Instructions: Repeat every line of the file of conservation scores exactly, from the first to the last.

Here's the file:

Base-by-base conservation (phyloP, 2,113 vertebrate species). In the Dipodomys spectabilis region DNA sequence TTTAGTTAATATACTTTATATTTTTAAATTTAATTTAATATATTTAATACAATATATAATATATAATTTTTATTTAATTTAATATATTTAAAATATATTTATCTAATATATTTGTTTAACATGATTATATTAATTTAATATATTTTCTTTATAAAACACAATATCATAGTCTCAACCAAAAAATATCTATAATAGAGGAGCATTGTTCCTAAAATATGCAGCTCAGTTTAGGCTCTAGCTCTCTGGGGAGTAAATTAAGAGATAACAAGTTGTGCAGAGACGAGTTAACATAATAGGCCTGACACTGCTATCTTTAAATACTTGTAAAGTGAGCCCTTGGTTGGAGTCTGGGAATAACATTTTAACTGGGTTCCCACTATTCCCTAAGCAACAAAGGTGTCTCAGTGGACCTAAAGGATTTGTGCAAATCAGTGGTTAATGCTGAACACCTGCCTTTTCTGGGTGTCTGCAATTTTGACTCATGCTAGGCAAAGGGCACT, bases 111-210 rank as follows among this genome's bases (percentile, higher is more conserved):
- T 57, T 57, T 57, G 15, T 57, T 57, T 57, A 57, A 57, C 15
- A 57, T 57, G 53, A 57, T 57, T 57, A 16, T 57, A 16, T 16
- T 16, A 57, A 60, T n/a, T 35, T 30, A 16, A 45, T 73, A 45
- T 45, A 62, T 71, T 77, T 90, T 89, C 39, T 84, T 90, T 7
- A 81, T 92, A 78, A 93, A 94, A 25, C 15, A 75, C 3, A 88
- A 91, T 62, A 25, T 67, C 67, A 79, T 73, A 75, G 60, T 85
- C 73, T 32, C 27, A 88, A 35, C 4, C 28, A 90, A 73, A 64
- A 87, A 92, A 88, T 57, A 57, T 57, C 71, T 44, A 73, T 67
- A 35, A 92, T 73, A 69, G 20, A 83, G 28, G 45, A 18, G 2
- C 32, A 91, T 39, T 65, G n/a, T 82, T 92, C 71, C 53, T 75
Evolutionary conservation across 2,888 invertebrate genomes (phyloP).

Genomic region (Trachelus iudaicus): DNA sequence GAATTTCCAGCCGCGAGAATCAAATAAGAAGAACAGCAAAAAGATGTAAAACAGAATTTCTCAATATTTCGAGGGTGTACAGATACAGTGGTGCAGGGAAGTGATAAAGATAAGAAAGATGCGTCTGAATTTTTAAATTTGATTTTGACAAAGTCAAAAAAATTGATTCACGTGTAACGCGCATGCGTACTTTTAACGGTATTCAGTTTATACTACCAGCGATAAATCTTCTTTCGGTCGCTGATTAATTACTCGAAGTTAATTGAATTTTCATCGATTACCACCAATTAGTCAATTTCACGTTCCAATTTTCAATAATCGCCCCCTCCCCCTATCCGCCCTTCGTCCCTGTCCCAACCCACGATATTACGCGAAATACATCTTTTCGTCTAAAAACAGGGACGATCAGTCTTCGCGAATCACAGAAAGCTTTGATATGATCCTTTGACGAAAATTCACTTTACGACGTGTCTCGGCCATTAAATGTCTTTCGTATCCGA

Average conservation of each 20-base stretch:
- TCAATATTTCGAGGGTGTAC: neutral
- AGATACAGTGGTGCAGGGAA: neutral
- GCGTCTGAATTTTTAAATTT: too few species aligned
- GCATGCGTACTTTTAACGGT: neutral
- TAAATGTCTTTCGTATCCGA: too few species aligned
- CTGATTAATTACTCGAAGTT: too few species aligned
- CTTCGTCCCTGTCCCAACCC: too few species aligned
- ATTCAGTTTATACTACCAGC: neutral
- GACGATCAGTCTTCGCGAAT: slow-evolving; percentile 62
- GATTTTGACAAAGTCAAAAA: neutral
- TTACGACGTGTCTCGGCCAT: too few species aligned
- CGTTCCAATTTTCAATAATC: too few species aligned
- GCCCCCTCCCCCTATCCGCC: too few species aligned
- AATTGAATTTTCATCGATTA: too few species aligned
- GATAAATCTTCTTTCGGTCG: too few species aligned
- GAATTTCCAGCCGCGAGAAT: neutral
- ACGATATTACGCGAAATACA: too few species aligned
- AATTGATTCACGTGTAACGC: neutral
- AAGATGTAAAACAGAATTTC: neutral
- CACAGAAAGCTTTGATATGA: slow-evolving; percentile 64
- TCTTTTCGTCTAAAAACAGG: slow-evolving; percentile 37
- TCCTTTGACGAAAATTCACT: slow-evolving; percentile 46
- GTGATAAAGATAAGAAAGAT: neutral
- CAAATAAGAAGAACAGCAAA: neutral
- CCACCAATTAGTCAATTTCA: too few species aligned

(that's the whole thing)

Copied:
Base-by-base conservation (phyloP, 2,113 vertebrate species). In the Dipodomys spectabilis region DNA sequence TTTAGTTAATATACTTTATATTTTTAAATTTAATTTAATATATTTAATACAATATATAATATATAATTTTTATTTAATTTAATATATTTAAAATATATTTATCTAATATATTTGTTTAACATGATTATATTAATTTAATATATTTTCTTTATAAAACACAATATCATAGTCTCAACCAAAAAATATCTATAATAGAGGAGCATTGTTCCTAAAATATGCAGCTCAGTTTAGGCTCTAGCTCTCTGGGGAGTAAATTAAGAGATAACAAGTTGTGCAGAGACGAGTTAACATAATAGGCCTGACACTGCTATCTTTAAATACTTGTAAAGTGAGCCCTTGGTTGGAGTCTGGGAATAACATTTTAACTGGGTTCCCACTATTCCCTAAGCAACAAAGGTGTCTCAGTGGACCTAAAGGATTTGTGCAAATCAGTGGTTAATGCTGAACACCTGCCTTTTCTGGGTGTCTGCAATTTTGACTCATGCTAGGCAAAGGGCACT, bases 111-210 rank as follows among this genome's bases (percentile, higher is more conserved):
- T 57, T 57, T 57, G 15, T 57, T 57, T 57, A 57, A 57, C 15
- A 57, T 57, G 53, A 57, T 57, T 57, A 16, T 57, A 16, T 16
- T 16, A 57, A 60, T n/a, T 35, T 30, A 16, A 45, T 73, A 45
- T 45, A 62, T 71, T 77, T 90, T 89, C 39, T 84, T 90, T 7
- A 81, T 92, A 78, A 93, A 94, A 25, C 15, A 75, C 3, A 88
- A 91, T 62, A 25, T 67, C 67, A 79, T 73, A 75, G 60, T 85
- C 73, T 32, C 27, A 88, A 35, C 4, C 28, A 90, A 73, A 64
- A 87, A 92, A 88, T 57, A 57, T 57, C 71, T 44, A 73, T 67
- A 35, A 92, T 73, A 69, G 20, A 83, G 28, G 45, A 18, G 2
- C 32, A 91, T 39, T 65, G n/a, T 82, T 92, C 71, C 53, T 75
Evolutionary conservation across 2,888 invertebrate genomes (phyloP).

Genomic region (Trachelus iudaicus): DNA sequence GAATTTCCAGCCGCGAGAATCAAATAAGAAGAACAGCAAAAAGATGTAAAACAGAATTTCTCAATATTTCGAGGGTGTACAGATACAGTGGTGCAGGGAAGTGATAAAGATAAGAAAGATGCGTCTGAATTTTTAAATTTGATTTTGACAAAGTCAAAAAAATTGATTCACGTGTAACGCGCATGCGTACTTTTAACGGTATTCAGTTTATACTACCAGCGATAAATCTTCTTTCGGTCGCTGATTAATTACTCGAAGTTAATTGAATTTTCATCGATTACCACCAATTAGTCAATTTCACGTTCCAATTTTCAATAATCGCCCCCTCCCCCTATCCGCCCTTCGTCCCTGTCCCAACCCACGATATTACGCGAAATACATCTTTTCGTCTAAAAACAGGGACGATCAGTCTTCGCGAATCACAGAAAGCTTTGATATGATCCTTTGACGAAAATTCACTTTACGACGTGTCTCGGCCATTAAATGTCTTTCGTATCCGA

Average conservation of each 20-base stretch:
- TCAATATTTCGAGGGTGTAC: neutral
- AGATACAGTGGTGCAGGGAA: neutral
- GCGTCTGAATTTTTAAATTT: too few species aligned
- GCATGCGTACTTTTAACGGT: neutral
- TAAATGTCTTTCGTATCCGA: too few species aligned
- CTGATTAATTACTCGAAGTT: too few species aligned
- CTTCGTCCCTGTCCCAACCC: too few species aligned
- ATTCAGTTTATACTACCAGC: neutral
- GACGATCAGTCTTCGCGAAT: slow-evolving; percentile 62
- GATTTTGACAAAGTCAAAAA: neutral
- TTACGACGTGTCTCGGCCAT: too few species aligned
- CGTTCCAATTTTCAATAATC: too few species aligned
- GCCCCCTCCCCCTATCCGCC: too few species aligned
- AATTGAATTTTCATCGATTA: too few species aligned
- GATAAATCTTCTTTCGGTCG: too few species aligned
- GAATTTCCAGCCGCGAGAAT: neutral
- ACGATATTACGCGAAATACA: too few species aligned
- AATTGATTCACGTGTAACGC: neutral
- AAGATGTAAAACAGAATTTC: neutral
- CACAGAAAGCTTTGATATGA: slow-evolving; percentile 64
- TCTTTTCGTCTAAAAACAGG: slow-evolving; percentile 37
- TCCTTTGACGAAAATTCACT: slow-evolving; percentile 46
- GTGATAAAGATAAGAAAGAT: neutral
- CAAATAAGAAGAACAGCAAA: neutral
- CCACCAATTAGTCAATTTCA: too few species aligned